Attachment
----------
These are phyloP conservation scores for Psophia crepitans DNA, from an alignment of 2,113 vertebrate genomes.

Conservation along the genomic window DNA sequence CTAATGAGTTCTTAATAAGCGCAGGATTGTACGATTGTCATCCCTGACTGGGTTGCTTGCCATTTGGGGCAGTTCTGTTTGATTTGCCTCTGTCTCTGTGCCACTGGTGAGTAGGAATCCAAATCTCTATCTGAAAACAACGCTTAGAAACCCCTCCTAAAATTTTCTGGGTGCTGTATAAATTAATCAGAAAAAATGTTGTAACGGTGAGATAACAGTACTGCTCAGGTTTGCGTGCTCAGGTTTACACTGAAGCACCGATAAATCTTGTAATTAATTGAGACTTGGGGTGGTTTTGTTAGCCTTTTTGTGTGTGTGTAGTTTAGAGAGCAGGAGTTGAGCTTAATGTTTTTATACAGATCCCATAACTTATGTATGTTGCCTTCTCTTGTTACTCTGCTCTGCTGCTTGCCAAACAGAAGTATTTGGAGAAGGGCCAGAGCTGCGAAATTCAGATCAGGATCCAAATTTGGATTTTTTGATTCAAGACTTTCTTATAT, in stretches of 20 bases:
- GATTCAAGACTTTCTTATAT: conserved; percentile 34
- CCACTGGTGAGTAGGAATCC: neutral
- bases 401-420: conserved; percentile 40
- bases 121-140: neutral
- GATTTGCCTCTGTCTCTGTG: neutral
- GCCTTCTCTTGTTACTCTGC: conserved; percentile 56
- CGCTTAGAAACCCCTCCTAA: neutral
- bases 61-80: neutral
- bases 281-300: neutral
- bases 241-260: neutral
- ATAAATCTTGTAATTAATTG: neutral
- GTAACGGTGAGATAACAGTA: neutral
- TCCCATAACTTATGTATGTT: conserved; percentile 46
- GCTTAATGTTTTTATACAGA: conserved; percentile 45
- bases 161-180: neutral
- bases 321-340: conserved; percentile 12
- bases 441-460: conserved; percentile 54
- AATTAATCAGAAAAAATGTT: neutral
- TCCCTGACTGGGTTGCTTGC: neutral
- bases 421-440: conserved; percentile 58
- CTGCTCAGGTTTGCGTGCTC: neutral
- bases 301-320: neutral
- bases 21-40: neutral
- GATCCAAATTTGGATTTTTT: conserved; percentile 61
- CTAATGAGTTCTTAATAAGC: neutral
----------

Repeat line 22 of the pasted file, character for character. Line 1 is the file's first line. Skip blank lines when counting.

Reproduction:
- bases 421-440: conserved; percentile 58